Worried About the Recent Run Up in Gold? Take a Shine to Silver Instead

Government payouts and loose monetary policy are both contributing to a weak dollar. When this situation occurs, people look to safeguard their money. The uncertainty leads citizens to be concerned about future buying power.

Gold has seen quite a run-up in its price, lately. Given its status as the de facto standard for safe haven investments, this makes sense. However, the price is leaving investors wondering if it’s advanced too far, too quickly.

A good alternative could be silver.

Silver can serve as a value store. It has a history that parallels gold for its use in this hedging capacity. 

And silver is the clear winner in its industrial use when compared to gold. Both metals are used for making jewelry. Silver stands out in its ability to conduct electricity. This makes it a crucial element for electronics manufacturers.

Silver investing did lose some of its luster with the decline of photography paper. The demand for this product has all but evaporated in the digital age. 

With the growing sentiment for environmentally friendly products and technologies, solar energy companies are increasing their use of silver. The effort to save the planet is not likely to disappear anytime soon. 

Common risks

The strong industrial use of silver makes it more dependent on economic factors. 

It could be argued that a reduction in mining leads to shortages once excess inventory dries up. This eventually causes prices to rise. For current holders of silver for hedging purposes, this is a positive development.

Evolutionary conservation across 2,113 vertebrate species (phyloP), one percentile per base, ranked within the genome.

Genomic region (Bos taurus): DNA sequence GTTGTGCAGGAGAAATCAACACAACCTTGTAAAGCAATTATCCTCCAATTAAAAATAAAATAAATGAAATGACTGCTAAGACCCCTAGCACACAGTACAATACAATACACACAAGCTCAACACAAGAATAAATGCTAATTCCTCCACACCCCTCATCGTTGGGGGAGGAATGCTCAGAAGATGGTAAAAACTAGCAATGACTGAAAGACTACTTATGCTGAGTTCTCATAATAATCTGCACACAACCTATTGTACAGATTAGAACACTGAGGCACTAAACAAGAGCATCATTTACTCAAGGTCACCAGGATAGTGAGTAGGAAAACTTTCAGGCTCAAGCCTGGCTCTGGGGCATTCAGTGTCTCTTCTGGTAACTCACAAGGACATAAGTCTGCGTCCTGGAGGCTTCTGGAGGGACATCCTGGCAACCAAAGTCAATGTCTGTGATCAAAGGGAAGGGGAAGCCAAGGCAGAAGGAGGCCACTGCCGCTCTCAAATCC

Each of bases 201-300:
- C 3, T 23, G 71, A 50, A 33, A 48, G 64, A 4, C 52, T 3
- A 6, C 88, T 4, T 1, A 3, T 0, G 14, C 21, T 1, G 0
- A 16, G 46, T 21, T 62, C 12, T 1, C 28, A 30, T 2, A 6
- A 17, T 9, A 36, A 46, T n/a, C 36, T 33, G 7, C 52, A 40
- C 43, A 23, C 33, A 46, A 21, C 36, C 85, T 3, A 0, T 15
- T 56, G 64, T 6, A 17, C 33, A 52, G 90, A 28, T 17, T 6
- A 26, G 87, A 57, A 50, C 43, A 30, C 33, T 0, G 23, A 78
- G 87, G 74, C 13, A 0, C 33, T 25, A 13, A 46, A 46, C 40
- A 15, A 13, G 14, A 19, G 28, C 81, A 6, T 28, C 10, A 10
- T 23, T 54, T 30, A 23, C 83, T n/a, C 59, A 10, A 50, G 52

However, the slowdown in production can cause short-term pain for companies, employees of those companies, and consumers.

This dynamic can happen with gold, too. But the impact is likely to be less due to lower industrial demand for gold.

Silver is more volatile than gold. A comparison of the standard deviations of a silver ETF (SLV) with a gold ETF (GLD) shows silver’s volatility is almost double that of gold’s volatility.

Gold prices (blue) vs. silver prices (orange). Source: MacroTrends

ETFs can be used for the standard deviation calculation as it is easier to obtain historical pricing. However, ETF instruments are usually proxies for the commodities they track. This constraint should be taken into consideration when evaluating gold and silver for investment purposes.

For some investors, higher volatility is positive. It can give these investors more opportunities to profit from the variability of price moves.

Volatility is what moves the price of options, too. However, as a value store, this volatility may not be a welcome feature.

If investors believe that gold prices are too frothy, they can add silver to their portfolios as an alternative. Adding a combination of the two may offer some diversification in portfolios. Having silver as an option provides flexibility with the construction of these portfolios.

The process of buying silver is similar to gold. It comes in a variety of forms. If you buy physical silver from a dealer, you’ll need to consider storage and insurance. 

Finding a reputable dealer is challenging for the average investor. Unless people are involved with the silver market, they aren’t likely to keep track of its developments. 

Investors have the option of buying ETFs instead. In the silver market, the most popular choices are SLV and SIVR. Of the two, SIVR has a lower expense ratio. However, SLV is more liquid. Both are optionable. 

Some mutual funds offer a variety of precious metals which can provide a further layer of protection through diversification. 

Like all investments, investors should investigate the risk associated with each choice.